Many noted men died during those times. The bluff, aggressive, and patriotic Edwin M. Stanton, Lincoln's war secretary, passed away in December, 1869, shortly after his appointment to the bench of the supreme court by President Grant. General R.E. Lee, who had become president of the Washington and Lee University, died at his home in Lexington, Virginia, in 1870. Among others of prominence who died in the same year were General George H. Thomas and Admiral Farragut. In 1872, William H. Seward, Horace Greeley, Professor Morse, and General George H. Meade breathed their last, and in the year following Chief Justice Chase and Charles Sumner died. Millard Fillmore and Andrew Johnson, as has been stated, died respectively in 1874 and 1875.

lee monument


The Democrats now gained a majority in the House of Representatives for the first time since 1860. Among the members elected from the South were several distinguished military leaders of the Southern Confederacy, besides Alexander H. Stephens, of Georgia, who had been its vice-president.

It was about this time that gold was discovered among the Black Hills, which by treaty belonged to the Sioux Indians, since the section was within their reservation. White men were warned to keep away, and steps were taken by the military authorities to prevent them entering upon the forbidden ground. But no risk or danger is sufficient to quench men's thirst for gold, and thousands of the most desperate characters hurried to the Black Hills and began digging for the yellow deposit.


The Sioux are fierce and warlike. They have given our government a great deal of trouble, and, finding their reservation invaded by white men, they retaliated by leaving it, burning houses, stealing horses, and cattle, and killing settlers in Wyoming and Montana. Their outrages became so serious that the government sent a strong military force thither under Generals Terry and Crook, which drove a formidable body of warriors under the well-known Sitting Bull and others toward the Big Horn Mountains and River.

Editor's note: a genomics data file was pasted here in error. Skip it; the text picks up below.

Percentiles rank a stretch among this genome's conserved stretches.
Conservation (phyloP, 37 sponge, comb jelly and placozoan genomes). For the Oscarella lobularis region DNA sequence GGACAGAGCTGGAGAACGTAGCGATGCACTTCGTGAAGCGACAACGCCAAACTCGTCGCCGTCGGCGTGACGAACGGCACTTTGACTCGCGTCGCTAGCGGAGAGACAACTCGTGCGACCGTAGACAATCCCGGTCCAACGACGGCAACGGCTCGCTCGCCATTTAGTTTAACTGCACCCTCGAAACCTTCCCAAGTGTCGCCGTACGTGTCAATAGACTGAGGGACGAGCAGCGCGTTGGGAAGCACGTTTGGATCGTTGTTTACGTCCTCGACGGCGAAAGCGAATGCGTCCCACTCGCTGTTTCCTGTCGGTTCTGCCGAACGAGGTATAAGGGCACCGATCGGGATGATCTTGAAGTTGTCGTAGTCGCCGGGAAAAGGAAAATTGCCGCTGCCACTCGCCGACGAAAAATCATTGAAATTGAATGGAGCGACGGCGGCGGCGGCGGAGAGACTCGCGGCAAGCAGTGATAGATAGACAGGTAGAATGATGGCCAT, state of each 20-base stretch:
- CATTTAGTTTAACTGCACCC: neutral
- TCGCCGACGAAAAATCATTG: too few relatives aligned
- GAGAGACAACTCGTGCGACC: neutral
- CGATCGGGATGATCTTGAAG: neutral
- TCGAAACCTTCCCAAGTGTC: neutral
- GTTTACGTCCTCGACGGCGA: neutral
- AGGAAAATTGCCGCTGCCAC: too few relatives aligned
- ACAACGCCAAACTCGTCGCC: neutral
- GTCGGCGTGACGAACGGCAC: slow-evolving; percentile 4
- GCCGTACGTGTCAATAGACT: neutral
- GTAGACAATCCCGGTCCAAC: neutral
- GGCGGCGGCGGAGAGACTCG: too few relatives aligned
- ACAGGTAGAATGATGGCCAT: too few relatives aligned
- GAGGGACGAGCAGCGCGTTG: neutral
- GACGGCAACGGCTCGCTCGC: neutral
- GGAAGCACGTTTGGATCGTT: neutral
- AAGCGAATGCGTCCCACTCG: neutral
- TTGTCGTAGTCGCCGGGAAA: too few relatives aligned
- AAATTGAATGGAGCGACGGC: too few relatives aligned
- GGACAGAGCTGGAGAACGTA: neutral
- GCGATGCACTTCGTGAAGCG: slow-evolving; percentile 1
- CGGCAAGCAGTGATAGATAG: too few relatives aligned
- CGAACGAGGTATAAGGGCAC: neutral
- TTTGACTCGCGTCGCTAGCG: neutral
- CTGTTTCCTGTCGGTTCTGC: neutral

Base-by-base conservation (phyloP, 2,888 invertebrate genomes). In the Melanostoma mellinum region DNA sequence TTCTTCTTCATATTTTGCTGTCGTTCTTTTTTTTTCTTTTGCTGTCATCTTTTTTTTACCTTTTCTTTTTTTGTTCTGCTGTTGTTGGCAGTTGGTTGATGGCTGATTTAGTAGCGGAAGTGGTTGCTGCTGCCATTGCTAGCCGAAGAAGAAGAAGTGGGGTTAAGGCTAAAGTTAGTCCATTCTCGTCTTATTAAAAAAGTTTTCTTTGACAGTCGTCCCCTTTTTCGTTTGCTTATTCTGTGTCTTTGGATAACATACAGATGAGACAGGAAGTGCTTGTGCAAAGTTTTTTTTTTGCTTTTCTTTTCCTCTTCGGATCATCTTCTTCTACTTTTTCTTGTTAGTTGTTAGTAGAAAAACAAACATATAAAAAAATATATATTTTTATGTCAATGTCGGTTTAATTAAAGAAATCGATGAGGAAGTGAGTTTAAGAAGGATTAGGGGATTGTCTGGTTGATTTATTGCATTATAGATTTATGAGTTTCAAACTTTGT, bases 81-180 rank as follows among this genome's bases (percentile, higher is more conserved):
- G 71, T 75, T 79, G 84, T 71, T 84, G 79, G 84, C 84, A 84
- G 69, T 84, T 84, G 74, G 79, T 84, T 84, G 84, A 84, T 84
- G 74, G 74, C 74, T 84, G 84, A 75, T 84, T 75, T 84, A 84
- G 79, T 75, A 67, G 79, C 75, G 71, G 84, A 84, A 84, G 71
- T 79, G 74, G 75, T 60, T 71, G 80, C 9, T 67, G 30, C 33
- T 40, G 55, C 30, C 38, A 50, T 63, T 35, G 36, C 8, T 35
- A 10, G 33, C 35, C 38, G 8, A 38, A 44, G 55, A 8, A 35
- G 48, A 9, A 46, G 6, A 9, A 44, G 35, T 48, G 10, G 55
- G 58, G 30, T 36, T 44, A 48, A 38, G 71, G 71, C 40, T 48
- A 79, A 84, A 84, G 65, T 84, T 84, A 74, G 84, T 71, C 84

Generals Reno and Custer rode forward with the Seventh Cavalry to reconnoitre, and discovered the Indians encamped in a village nearly three miles long on the left bank of the Little Big Horn River. Custer, who was an impetuous, headlong officer, instantly charged upon the Indians without waiting for reinforcements.

This woeful blunder was made June 25, 1876. All that is known of it has been obtained from the Indians themselves. They agree that Custer and his men dashed directly among the thousands of warriors, and that they fought with desperate heroism, but Custer and every one of his men were killed. The number was 261. General Reno held his position at the lower end of the encampment on the bluffs of the Little Big Horn until reinforcements arrived. Soldiers were sent to the neighborhood, and there was more sharp fighting. It was a long time and there was much negotiation necessary before the Sioux could be persuaded to return to their reservation in Dakota.

On the 4th of July, 1876, the United States was one hundred years old. Preparations had been on foot for several years to give it a fitting celebration. A bill was passed by Congress as early as March, 1871, providing that an exhibition of foreign and American arts, products, and manufactures should be held under the auspices of the government of the United States. A centennial commission was appointed, consisting of General Joseph R. Hawley, of Connecticut; Professor John L. Campbell, of Indiana; Alfred T. Goshorn, of Ohio; and John L. Shoemaker, of Pennsylvania. Naturally Philadelphia, where the Declaration of Independence was written and signed, was selected as the most fitting place to hold the celebration. Fairmount Park, one of the largest and finest in the world, was set apart for the buildings.